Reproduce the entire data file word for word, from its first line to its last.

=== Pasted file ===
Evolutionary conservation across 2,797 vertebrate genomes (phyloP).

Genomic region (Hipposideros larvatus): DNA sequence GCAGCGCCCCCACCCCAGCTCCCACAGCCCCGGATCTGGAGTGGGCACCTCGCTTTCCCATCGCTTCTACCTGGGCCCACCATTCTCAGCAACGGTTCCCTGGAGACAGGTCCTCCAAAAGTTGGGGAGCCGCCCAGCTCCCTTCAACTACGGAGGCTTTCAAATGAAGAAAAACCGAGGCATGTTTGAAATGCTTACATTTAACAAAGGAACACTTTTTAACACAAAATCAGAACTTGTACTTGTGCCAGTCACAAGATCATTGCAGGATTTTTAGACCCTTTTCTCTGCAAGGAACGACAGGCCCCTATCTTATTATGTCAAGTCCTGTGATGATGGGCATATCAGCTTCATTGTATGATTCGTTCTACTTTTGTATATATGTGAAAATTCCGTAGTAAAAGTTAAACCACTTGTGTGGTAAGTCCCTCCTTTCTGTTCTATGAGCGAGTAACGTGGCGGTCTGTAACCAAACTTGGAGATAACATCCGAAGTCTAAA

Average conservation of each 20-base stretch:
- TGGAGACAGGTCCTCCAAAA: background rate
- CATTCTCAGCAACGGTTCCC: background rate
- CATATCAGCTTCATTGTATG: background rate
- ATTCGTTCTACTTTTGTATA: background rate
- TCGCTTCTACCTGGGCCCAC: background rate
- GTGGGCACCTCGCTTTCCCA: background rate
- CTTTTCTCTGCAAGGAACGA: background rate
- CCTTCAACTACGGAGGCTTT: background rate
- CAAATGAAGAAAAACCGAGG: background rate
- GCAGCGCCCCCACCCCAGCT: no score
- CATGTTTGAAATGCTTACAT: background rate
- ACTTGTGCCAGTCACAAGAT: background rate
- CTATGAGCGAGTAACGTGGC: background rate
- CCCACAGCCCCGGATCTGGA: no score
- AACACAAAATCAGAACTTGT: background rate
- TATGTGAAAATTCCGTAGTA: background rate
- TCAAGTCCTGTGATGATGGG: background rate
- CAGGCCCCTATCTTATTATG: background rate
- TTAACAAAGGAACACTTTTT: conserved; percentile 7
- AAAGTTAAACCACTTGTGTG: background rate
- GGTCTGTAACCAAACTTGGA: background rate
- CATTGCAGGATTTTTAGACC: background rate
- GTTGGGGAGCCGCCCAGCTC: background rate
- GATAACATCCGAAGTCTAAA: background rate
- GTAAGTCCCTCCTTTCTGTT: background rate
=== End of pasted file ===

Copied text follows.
Evolutionary conservation across 2,797 vertebrate genomes (phyloP).

Genomic region (Hipposideros larvatus): DNA sequence GCAGCGCCCCCACCCCAGCTCCCACAGCCCCGGATCTGGAGTGGGCACCTCGCTTTCCCATCGCTTCTACCTGGGCCCACCATTCTCAGCAACGGTTCCCTGGAGACAGGTCCTCCAAAAGTTGGGGAGCCGCCCAGCTCCCTTCAACTACGGAGGCTTTCAAATGAAGAAAAACCGAGGCATGTTTGAAATGCTTACATTTAACAAAGGAACACTTTTTAACACAAAATCAGAACTTGTACTTGTGCCAGTCACAAGATCATTGCAGGATTTTTAGACCCTTTTCTCTGCAAGGAACGACAGGCCCCTATCTTATTATGTCAAGTCCTGTGATGATGGGCATATCAGCTTCATTGTATGATTCGTTCTACTTTTGTATATATGTGAAAATTCCGTAGTAAAAGTTAAACCACTTGTGTGGTAAGTCCCTCCTTTCTGTTCTATGAGCGAGTAACGTGGCGGTCTGTAACCAAACTTGGAGATAACATCCGAAGTCTAAA

Average conservation of each 20-base stretch:
- TGGAGACAGGTCCTCCAAAA: background rate
- CATTCTCAGCAACGGTTCCC: background rate
- CATATCAGCTTCATTGTATG: background rate
- ATTCGTTCTACTTTTGTATA: background rate
- TCGCTTCTACCTGGGCCCAC: background rate
- GTGGGCACCTCGCTTTCCCA: background rate
- CTTTTCTCTGCAAGGAACGA: background rate
- CCTTCAACTACGGAGGCTTT: background rate
- CAAATGAAGAAAAACCGAGG: background rate
- GCAGCGCCCCCACCCCAGCT: no score
- CATGTTTGAAATGCTTACAT: background rate
- ACTTGTGCCAGTCACAAGAT: background rate
- CTATGAGCGAGTAACGTGGC: background rate
- CCCACAGCCCCGGATCTGGA: no score
- AACACAAAATCAGAACTTGT: background rate
- TATGTGAAAATTCCGTAGTA: background rate
- TCAAGTCCTGTGATGATGGG: background rate
- CAGGCCCCTATCTTATTATG: background rate
- TTAACAAAGGAACACTTTTT: conserved; percentile 7
- AAAGTTAAACCACTTGTGTG: background rate
- GGTCTGTAACCAAACTTGGA: background rate
- CATTGCAGGATTTTTAGACC: background rate
- GTTGGGGAGCCGCCCAGCTC: background rate
- GATAACATCCGAAGTCTAAA: background rate
- GTAAGTCCCTCCTTTCTGTT: background rate